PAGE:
Functions in SQL Server 2019

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I recently tested how the performance differed on SQL 2017 and SQL 2019 with table variables. This time, I will look at scalar valued functions, which have also been improved in SQL 2019.
Functions I SQL Server before 2019, Compatability level 140 or less, was not costed, and they were executed once for every matching row. Although the plan for the function is cached and reused, it still did not help the performance much. The scalar valued function is not considered as a part of the whole plan.
This has changed in SQL Server 2019 – with the new Intelligent Query Processing feature, scalar valued functions will be inlined and handled as part of the whole query, making it much more efficient to run queries with functions.
This new feature will “expand” and replace the function in the calling query with a “sub-query”
 
Let’s look at a simple test and note the different ways SQL servers 2017 and 2019 handle scalar valued functions.
I will write a Scalar value function and test it against SQL servers 2017 and 2019. I will look at the execution plans, statistics IO and Time. The functions:
CREATE 
FUNCTION GetAddress (@BId INT)
RETURNS NVARCHAR(50)
AS
BEGIN
RETURN
(
SELECt TOP 1 CAST(CONCAT(A.AddressLine1 , ' ' ,A.PostalCode, ' ' , A.City) AS  NVARCHAR(50)) AS AddressString
FROM Person.Address A INNER JOIN [Person].[BusinessEntityAddress] BEI ON BEI.AddressID = A.AddressID
WHERE BEI.BusinessEntityID = @BId 
)
END
I will run these scripts on both versions.
SELECT 
    p.FirstName,
    P.LastName,
    P.Title,
    dbo.GetAddress(p.BusinessEntityID)    
FROM Person.Person P
Later on I will look at the cached plans using this query:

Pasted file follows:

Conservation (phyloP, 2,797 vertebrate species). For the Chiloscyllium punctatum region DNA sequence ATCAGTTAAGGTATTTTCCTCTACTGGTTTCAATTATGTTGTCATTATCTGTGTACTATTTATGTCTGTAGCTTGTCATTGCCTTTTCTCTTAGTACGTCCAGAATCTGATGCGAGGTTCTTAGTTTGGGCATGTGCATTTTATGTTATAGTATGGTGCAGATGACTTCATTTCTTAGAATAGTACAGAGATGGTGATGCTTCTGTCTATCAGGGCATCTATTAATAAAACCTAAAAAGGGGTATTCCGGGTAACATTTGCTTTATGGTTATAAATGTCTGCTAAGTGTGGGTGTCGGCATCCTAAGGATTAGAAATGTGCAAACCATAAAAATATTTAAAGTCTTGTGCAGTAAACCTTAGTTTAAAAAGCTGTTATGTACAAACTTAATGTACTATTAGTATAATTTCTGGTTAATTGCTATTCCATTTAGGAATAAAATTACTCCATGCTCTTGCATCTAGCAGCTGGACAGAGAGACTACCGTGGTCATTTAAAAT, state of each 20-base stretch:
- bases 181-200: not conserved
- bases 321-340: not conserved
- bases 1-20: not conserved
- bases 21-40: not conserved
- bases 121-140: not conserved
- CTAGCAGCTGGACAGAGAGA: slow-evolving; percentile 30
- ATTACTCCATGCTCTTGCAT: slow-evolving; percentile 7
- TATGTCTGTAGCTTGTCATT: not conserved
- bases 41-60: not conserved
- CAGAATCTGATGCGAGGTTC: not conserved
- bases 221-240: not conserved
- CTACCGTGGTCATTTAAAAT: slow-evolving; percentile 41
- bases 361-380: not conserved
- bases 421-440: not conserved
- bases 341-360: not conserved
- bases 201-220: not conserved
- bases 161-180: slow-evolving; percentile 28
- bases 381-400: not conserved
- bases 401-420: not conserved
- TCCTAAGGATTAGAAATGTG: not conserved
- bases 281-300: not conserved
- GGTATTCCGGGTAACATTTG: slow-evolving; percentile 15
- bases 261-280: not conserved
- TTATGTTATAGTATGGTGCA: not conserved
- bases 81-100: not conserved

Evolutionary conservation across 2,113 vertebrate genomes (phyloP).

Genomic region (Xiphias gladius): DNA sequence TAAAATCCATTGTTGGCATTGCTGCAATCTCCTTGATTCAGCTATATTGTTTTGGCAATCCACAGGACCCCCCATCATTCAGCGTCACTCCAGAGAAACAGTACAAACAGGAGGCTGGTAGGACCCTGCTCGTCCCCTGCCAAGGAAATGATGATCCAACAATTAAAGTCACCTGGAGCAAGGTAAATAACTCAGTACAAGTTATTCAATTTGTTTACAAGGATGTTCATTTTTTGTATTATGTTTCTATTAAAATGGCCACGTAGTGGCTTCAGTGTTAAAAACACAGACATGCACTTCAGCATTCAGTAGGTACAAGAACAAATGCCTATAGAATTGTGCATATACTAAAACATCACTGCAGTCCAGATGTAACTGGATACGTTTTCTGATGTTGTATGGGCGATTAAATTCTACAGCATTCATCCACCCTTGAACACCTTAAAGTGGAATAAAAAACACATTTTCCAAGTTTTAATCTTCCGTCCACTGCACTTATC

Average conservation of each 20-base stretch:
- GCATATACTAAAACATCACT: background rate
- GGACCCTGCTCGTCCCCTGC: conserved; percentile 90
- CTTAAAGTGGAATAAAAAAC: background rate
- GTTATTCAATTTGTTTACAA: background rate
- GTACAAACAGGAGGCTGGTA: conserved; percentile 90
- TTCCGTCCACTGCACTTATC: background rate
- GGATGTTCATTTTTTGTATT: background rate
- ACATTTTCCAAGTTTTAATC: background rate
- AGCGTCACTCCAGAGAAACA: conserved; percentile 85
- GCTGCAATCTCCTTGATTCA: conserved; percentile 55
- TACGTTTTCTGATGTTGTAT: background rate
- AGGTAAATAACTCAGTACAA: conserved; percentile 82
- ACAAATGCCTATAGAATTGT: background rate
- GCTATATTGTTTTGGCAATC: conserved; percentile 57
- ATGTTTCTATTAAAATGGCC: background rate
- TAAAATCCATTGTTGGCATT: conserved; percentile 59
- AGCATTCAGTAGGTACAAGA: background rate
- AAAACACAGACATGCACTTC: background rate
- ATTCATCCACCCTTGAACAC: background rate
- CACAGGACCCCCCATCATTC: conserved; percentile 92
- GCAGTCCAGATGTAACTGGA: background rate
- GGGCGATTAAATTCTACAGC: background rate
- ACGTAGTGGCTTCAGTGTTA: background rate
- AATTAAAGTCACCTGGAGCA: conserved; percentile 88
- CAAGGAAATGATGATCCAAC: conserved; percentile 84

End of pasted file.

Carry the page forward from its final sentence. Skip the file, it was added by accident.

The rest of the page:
DBCC FREEPROCCACHE
GO
SELECT 
    p.FirstName,
    P.LastName,
    P.Title,
    dbo.GetAddress(p.BusinessEntityID)
    
FROM Person.Person P
GO
SELECT Text, 
       C.cacheobjtype, 
       C.objtype, 
       S.execution_count,
       S.total_elapsed_time,
       S.total_logical_reads,
       (S.total_worker_time*1.0) / POWER(10,6) total_worker_sec
       
FROM sys.dm_exec_cached_plans  C 
inner join sys.dm_exec_query_stats S on S.plan_handle = C.plan_handle
CROSS APPLY sys.dm_exec_sql_text(S.plan_handle)  
WHERE dbid = db_id()
For now, lets look at the execution of the query:
SELECT 
    p.FirstName,
    P.LastName,
    P.Title,
    dbo.GetAddress(p.BusinessEntityID)    
FROM Person.Person P
On the 2 versions, first lets compare statistics IO.

Note that in SQL 2017 the only table in the statistics is Person, but we know that the function uses Address and BusinessEntityAddress. Look at the result in SQL 2019 here the function is inlined and we get a read of the tables used in the function. Lets look at execution times:

There is some difference. The execution plan for SQL Server 2017 look like this:

Note the compute scalar with a cost of 0 – it is the function that is applied on every row, one row at a time.

Now lets look in the plan cache, look at the execution_count of the function, and the total_worker_sec:

I would argue that the Scalar function’s “cost” is more than 0, but that’s the way the optimizer is designed to handle scalar functions at this compatibility level. Let’s look at how the execution plan looks in SQL Server 2019:

Here, there is no doubt that the function is inlined as a part of the requesting query And note in the plan cache, only one query:

A new column in the sys.sql_modules “is_inlinable” tells us that the scalar valued function in 2019 can be inlined, and thereby handled by the optimizer and executed a lot faster. Running this query:

Thanks for reading. If you have any questions, troubles with your SQL server, queries, or environment, please don’t hesitate to call me or one of my colleagues at Unit IT phone: 88 333 333.

 

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